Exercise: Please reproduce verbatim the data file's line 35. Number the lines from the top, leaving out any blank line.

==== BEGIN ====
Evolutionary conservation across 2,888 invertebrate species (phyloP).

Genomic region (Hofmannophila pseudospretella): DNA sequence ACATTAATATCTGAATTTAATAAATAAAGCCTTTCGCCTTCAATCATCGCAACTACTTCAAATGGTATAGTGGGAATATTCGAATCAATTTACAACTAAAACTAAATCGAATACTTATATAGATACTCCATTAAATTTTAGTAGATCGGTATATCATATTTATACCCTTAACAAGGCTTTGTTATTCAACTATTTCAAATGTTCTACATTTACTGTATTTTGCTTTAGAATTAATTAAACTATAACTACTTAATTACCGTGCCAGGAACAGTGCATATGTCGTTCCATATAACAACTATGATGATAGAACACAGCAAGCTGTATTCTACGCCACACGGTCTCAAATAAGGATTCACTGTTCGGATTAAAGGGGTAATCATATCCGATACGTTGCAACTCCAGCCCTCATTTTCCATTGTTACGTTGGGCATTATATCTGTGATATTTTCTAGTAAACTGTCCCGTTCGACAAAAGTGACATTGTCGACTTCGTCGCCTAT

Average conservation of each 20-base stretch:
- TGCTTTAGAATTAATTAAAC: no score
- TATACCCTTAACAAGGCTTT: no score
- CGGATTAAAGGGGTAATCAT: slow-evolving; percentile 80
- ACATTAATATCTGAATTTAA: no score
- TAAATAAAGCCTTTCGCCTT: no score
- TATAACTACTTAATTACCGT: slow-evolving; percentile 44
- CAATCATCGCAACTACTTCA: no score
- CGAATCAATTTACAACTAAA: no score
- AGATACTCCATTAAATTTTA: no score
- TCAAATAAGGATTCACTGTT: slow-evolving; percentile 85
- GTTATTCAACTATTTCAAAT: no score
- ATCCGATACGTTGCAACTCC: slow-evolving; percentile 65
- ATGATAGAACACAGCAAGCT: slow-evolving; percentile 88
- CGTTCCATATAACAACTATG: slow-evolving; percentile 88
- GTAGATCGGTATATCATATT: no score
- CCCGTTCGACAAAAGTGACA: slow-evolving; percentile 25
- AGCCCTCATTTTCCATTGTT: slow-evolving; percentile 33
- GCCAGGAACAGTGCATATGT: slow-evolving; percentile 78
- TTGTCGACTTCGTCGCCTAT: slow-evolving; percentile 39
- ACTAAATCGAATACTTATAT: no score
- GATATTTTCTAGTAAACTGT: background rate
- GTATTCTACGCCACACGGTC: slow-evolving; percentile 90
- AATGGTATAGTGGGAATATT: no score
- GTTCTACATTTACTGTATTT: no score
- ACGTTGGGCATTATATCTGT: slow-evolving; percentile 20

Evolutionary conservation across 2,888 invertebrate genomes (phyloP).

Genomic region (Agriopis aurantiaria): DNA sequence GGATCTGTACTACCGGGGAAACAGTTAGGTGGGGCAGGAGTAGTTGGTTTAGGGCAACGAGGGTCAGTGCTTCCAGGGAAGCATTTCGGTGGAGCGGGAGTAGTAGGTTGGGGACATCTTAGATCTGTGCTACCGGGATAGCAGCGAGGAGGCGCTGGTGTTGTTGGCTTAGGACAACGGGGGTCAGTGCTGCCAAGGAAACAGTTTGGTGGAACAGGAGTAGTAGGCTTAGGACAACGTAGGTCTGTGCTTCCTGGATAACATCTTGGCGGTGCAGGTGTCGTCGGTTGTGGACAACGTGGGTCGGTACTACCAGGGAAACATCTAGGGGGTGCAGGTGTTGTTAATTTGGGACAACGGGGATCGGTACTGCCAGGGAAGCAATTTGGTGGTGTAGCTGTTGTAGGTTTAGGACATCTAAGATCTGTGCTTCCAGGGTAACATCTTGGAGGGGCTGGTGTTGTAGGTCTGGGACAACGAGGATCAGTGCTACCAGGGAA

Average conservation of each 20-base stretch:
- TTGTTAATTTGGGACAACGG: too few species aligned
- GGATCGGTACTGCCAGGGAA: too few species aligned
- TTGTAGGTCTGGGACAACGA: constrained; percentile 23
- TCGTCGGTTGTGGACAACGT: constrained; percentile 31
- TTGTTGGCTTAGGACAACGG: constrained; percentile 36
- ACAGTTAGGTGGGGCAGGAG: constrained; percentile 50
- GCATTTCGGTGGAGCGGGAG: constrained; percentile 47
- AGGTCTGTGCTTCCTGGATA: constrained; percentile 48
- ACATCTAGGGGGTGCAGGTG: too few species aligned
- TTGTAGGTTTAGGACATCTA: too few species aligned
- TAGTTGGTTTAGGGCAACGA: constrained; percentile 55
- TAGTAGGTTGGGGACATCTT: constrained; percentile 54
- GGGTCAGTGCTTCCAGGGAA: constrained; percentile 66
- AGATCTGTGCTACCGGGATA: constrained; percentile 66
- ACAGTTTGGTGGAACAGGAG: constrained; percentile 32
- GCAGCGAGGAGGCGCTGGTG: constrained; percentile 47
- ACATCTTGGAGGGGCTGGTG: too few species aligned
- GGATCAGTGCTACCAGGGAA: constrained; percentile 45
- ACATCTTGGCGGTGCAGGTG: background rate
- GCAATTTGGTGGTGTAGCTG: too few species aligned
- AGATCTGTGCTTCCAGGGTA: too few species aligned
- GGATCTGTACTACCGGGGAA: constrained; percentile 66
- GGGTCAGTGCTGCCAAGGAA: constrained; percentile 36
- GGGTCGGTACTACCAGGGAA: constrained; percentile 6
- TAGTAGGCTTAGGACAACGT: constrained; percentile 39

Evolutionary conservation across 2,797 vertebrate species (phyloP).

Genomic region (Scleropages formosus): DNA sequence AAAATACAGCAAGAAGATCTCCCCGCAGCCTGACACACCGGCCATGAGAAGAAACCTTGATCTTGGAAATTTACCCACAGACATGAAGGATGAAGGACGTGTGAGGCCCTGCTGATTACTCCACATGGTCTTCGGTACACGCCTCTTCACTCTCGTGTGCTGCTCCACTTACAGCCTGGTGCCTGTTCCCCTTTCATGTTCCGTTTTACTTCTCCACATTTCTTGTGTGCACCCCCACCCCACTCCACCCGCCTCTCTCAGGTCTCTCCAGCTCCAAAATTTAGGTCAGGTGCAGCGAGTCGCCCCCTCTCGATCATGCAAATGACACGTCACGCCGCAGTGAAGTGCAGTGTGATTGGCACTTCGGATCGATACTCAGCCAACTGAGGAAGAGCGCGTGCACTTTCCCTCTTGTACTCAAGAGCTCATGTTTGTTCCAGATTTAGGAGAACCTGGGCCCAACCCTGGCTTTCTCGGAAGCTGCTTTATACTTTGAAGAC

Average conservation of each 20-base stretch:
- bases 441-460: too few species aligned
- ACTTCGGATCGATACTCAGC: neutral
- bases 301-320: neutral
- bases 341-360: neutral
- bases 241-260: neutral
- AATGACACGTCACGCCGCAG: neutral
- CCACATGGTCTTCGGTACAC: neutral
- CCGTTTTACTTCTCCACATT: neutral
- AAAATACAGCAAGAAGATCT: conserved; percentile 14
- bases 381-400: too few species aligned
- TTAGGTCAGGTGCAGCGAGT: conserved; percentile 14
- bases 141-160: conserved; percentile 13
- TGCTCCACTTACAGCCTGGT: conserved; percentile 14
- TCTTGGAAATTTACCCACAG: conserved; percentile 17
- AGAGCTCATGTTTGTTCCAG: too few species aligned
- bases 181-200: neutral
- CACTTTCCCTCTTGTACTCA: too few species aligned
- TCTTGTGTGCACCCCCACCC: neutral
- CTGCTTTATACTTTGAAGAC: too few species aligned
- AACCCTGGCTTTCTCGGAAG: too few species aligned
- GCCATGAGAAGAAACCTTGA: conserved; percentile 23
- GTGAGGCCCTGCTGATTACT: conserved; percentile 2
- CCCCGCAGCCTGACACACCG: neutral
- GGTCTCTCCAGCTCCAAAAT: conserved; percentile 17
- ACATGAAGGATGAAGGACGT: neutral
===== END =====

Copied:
- TCGTCGGTTGTGGACAACGT: constrained; percentile 31